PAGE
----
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Reports Reveal the Social Impact of Coronavirus on Disabled People

Reports Reveal the Social Impact of Coronavirus on  Disabled People

The Office for National Statistics has published its second statistical bulletin in the series Coronavirus and the social impacts on disabled people in Great Britain, presenting data from the National Opinions and Lifestyle Survey collected from 14 to 24 May 2020. The report concludes that:

Disabled people were more likely to report that the pandemic and its effects are negatively impacting their mental health compared to non-disabled people and are also more likely to report they feel lonely.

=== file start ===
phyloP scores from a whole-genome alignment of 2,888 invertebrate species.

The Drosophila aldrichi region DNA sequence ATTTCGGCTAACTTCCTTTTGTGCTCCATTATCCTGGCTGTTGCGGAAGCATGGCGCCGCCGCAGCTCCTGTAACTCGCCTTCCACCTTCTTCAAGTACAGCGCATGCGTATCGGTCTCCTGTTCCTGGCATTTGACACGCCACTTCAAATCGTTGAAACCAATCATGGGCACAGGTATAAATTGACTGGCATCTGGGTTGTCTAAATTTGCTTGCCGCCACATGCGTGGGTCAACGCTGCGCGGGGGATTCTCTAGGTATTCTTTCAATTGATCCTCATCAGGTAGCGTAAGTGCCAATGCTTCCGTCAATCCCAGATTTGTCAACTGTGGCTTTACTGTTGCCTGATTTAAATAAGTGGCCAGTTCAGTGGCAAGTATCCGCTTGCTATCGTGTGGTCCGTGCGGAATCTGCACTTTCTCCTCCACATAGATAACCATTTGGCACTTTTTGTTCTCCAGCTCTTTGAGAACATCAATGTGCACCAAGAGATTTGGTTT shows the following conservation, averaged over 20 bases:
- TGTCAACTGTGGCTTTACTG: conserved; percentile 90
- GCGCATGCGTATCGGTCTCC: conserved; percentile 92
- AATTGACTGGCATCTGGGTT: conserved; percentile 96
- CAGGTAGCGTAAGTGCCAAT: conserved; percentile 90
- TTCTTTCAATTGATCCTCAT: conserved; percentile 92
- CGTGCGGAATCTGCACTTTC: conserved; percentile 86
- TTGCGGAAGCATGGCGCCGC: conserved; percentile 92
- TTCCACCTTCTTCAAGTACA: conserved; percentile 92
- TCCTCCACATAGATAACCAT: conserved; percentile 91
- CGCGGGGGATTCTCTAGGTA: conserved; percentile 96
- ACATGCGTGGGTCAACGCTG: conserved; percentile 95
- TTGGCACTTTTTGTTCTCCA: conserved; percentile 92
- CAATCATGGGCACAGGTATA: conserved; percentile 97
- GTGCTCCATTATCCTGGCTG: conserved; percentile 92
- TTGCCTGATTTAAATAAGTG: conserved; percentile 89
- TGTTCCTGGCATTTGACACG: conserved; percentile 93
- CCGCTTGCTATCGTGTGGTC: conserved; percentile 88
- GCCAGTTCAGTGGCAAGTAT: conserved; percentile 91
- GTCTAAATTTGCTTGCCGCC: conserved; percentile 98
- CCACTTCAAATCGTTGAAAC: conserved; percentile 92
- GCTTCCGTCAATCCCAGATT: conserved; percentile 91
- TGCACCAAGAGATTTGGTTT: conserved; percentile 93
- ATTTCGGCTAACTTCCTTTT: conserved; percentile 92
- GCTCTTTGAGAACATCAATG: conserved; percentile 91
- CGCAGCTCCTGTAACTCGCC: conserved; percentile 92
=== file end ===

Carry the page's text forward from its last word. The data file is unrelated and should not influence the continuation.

Disabled people are much more likely to stay in their homes all the time: just over a quarter of disabled people reported not leaving their home for any reason over the previous seven days, compared to less than one in ten non-disabled people.

Disabled people are much less likely to report having left their home to exercise or to work, and are twice as likely to say they feel very unsafe outside their home compared to non- disabled people.

Disabled people are also more likely to report being unable to pay an unexpected, but necessary, expense of £850 (40% vs 25% of non-disabled people).

One third of disabled people reported self-isolating because of the COVID-19 outbreak, compared to 15% of disabled people.

View Report

You can also read the general findings from a recent survey on Shielding carried out by Disability Rights UK here saying that disabled people feel isolated, alone and forgotten.



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